And if you missed my explanation of what Google's mobile model is going to look like and what it includes, read a few posts back. One of the features is a hands-free Goog-411 service that is entirely voice-activated and provides a free service that will actually connect you to the business.
So the search for a restaurant will be hands-free, (and your audio-'serps' will be based on your location as indicated by your gps Gphone) the results will be hands-free, and so will the connection to the business, 'But before we connect you, please listen to these ads......' It makes perfect sense. There never was going to be radio ads, I'll bet! It was just a red herring, a cover story for Google to build a platform for audio ads so that they could launch them simultaneously with the Gphone. Does that not make sense??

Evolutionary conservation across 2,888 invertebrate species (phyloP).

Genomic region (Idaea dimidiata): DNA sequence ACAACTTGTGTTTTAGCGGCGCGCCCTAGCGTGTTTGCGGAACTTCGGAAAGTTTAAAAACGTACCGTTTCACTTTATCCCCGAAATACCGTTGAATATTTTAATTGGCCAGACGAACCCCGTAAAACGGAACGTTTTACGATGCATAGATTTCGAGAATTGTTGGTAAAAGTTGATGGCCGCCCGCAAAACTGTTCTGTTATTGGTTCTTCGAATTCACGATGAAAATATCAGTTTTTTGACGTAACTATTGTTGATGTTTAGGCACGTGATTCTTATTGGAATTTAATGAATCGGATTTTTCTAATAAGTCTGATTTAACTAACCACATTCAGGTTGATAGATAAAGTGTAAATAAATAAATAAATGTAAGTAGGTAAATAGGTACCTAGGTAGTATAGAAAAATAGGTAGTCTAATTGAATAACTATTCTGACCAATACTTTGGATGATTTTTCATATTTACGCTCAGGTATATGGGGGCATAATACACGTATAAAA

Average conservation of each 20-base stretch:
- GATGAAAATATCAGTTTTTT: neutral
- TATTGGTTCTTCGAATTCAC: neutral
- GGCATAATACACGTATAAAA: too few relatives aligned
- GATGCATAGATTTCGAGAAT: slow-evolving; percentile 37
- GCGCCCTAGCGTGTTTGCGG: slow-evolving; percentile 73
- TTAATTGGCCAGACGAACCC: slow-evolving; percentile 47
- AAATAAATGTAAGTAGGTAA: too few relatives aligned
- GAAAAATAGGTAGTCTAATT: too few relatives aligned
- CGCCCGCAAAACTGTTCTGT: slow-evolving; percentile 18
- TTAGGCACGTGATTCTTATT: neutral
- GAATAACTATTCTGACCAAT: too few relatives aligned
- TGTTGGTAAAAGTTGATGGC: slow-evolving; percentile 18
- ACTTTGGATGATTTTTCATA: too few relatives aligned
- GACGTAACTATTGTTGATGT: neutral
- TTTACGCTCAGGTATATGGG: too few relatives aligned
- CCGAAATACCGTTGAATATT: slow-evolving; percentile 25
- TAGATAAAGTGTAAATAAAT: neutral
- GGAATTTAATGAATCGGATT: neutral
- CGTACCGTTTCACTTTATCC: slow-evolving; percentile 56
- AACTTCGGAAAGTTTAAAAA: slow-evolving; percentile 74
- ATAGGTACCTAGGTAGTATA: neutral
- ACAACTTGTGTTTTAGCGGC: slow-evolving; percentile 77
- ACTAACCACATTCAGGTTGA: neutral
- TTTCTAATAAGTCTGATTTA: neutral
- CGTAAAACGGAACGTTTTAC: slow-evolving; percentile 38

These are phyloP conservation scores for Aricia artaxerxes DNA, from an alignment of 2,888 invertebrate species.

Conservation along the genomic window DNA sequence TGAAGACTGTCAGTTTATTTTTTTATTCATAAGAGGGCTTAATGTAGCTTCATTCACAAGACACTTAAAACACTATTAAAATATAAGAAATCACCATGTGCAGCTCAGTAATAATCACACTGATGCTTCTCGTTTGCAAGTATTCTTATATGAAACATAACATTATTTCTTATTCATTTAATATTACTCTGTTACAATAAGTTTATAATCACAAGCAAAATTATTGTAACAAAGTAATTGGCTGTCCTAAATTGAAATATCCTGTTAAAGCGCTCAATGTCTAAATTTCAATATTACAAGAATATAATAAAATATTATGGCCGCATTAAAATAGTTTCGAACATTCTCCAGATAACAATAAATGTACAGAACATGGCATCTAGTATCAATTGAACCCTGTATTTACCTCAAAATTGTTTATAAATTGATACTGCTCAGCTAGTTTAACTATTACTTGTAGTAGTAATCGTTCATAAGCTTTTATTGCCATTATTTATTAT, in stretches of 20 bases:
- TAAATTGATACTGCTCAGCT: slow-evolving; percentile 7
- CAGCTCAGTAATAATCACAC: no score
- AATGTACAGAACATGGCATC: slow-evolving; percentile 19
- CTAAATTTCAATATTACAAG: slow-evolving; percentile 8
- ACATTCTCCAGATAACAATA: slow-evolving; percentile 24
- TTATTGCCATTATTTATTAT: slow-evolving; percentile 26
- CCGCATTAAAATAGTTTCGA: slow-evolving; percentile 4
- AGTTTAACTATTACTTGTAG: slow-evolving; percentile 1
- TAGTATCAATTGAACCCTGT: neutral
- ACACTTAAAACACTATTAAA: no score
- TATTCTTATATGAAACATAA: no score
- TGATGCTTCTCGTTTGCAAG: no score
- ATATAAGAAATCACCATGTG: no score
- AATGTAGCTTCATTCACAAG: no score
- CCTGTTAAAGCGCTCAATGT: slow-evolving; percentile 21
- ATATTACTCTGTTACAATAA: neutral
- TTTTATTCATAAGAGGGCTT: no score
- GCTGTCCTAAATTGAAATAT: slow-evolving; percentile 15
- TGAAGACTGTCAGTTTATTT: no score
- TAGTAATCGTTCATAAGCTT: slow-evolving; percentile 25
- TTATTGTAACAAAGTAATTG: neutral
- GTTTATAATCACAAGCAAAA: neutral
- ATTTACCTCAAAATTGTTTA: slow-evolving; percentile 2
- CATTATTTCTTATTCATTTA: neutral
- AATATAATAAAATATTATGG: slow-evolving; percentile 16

But I'll bet it gets even better. Not only will you communicate hands-free on the phone, but instead of actually talking to the place of business, you can just reply to their voice menu via your voice and book a reservation, book a room, confirm movie tickets while on the way (with your Google checkout pass, of course) all without ever having to dial a number. All the business will have to do is to run their voice mail or voice mail ad through Google, and Google will insert the audio click options, (and I'm thinking 'clicks' will be called 'picks') and they are up and running. Remember Google purchased Grand Central Station recently, a company that provides service for management of voice communication.